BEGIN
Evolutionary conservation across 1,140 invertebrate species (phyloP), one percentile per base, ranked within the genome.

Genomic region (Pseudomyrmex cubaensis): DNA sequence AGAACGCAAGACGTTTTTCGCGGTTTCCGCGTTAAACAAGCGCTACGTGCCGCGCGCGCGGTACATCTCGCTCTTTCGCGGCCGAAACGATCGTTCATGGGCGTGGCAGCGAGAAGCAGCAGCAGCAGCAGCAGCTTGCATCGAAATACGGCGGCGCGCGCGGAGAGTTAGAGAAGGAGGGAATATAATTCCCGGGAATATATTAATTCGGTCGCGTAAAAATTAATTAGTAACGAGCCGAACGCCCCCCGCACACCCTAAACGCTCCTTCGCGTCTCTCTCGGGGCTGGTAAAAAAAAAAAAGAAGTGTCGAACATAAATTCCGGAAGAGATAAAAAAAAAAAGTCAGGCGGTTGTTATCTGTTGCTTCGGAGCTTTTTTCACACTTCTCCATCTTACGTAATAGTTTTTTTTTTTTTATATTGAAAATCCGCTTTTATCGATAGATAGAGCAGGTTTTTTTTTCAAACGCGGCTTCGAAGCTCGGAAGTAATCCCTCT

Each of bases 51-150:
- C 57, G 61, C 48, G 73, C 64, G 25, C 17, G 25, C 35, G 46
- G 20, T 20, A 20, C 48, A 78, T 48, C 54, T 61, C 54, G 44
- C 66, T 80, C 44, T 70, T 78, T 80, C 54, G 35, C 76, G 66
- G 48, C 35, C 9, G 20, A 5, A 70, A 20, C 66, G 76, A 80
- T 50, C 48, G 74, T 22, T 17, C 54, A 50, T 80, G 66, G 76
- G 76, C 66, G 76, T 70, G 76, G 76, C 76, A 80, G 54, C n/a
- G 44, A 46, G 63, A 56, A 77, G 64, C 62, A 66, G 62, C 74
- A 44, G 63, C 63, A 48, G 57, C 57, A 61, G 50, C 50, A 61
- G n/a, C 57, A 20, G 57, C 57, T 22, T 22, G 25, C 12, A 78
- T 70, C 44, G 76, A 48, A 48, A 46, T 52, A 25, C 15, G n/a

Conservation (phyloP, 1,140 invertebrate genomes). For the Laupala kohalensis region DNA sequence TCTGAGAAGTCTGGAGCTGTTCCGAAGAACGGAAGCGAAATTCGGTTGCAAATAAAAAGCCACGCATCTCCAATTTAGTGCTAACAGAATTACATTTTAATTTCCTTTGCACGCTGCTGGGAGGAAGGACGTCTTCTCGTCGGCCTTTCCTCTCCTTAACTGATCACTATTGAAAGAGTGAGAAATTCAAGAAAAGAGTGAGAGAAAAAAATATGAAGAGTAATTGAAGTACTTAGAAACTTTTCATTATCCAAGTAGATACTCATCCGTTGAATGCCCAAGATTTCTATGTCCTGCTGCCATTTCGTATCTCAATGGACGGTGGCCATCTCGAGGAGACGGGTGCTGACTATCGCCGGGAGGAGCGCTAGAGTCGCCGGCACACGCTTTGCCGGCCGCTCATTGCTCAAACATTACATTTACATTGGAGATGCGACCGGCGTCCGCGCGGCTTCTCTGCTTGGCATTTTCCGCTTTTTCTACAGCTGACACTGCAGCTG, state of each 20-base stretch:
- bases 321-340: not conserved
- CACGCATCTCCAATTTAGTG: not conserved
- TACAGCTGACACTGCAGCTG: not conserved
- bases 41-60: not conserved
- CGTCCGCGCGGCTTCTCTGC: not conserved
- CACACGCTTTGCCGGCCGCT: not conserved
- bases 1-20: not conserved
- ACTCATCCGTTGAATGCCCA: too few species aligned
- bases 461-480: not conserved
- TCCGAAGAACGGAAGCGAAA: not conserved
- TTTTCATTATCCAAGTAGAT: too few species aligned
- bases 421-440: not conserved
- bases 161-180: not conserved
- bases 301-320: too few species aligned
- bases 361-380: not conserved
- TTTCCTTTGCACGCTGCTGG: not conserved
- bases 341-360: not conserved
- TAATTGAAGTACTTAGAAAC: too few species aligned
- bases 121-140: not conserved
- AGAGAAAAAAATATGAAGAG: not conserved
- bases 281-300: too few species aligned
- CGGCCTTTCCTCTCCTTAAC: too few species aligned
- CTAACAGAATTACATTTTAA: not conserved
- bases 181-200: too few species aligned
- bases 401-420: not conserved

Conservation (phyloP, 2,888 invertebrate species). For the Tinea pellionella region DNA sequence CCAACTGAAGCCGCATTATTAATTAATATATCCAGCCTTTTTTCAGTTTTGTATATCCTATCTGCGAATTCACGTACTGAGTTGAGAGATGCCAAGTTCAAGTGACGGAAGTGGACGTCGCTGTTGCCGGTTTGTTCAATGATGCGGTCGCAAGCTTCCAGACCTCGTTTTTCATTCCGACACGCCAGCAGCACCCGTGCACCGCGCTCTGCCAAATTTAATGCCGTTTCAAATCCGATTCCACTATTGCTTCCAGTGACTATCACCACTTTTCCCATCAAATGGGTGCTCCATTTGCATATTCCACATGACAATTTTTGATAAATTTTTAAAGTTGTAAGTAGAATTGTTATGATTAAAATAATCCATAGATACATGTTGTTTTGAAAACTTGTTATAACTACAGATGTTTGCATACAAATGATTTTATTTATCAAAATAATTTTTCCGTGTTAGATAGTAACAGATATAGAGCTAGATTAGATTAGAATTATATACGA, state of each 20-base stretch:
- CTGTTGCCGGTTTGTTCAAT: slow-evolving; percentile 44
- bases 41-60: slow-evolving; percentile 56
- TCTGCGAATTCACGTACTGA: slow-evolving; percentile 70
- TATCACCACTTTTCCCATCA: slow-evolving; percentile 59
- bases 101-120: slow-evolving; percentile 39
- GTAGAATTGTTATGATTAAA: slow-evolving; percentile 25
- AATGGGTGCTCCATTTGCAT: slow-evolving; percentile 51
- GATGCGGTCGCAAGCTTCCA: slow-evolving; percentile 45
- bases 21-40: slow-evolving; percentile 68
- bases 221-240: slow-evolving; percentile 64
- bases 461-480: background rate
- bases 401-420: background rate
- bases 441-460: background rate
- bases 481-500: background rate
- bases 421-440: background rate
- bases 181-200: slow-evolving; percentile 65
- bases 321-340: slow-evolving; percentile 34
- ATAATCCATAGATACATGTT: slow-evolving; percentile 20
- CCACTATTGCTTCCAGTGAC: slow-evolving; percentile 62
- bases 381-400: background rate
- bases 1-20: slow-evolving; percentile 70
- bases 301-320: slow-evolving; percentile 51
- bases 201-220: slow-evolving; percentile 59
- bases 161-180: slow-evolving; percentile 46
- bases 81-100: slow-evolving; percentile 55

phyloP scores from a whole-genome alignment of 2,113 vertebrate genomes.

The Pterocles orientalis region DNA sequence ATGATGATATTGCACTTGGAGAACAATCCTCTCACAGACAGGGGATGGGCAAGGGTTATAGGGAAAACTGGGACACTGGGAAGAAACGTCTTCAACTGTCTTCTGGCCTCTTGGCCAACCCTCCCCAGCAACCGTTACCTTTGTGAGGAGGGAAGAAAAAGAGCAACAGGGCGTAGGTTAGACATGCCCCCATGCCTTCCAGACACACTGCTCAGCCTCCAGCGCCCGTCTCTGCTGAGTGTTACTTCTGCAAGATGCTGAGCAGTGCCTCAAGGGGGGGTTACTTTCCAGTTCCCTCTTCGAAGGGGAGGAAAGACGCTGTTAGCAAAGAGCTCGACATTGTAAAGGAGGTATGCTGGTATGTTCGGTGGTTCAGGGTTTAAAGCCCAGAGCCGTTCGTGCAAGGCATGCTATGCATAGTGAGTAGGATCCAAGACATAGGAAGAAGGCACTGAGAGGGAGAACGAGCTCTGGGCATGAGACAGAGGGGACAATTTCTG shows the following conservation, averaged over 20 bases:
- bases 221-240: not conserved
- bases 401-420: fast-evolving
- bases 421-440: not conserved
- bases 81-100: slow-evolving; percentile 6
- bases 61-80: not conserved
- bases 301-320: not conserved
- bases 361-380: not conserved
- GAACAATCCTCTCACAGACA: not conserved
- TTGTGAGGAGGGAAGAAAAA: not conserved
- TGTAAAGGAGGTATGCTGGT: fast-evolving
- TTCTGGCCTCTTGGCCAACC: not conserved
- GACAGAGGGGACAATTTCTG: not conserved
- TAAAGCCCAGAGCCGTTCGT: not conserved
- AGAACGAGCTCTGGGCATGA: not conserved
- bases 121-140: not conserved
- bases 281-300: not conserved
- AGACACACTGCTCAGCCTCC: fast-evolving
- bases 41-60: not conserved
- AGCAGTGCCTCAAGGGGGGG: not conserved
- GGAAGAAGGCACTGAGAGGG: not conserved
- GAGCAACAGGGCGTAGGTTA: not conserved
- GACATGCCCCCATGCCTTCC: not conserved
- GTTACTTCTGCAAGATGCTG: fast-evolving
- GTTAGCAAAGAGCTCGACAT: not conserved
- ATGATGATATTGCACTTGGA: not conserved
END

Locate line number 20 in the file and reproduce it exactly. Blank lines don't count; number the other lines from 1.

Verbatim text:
- CACACGCTTTGCCGGCCGCT: not conserved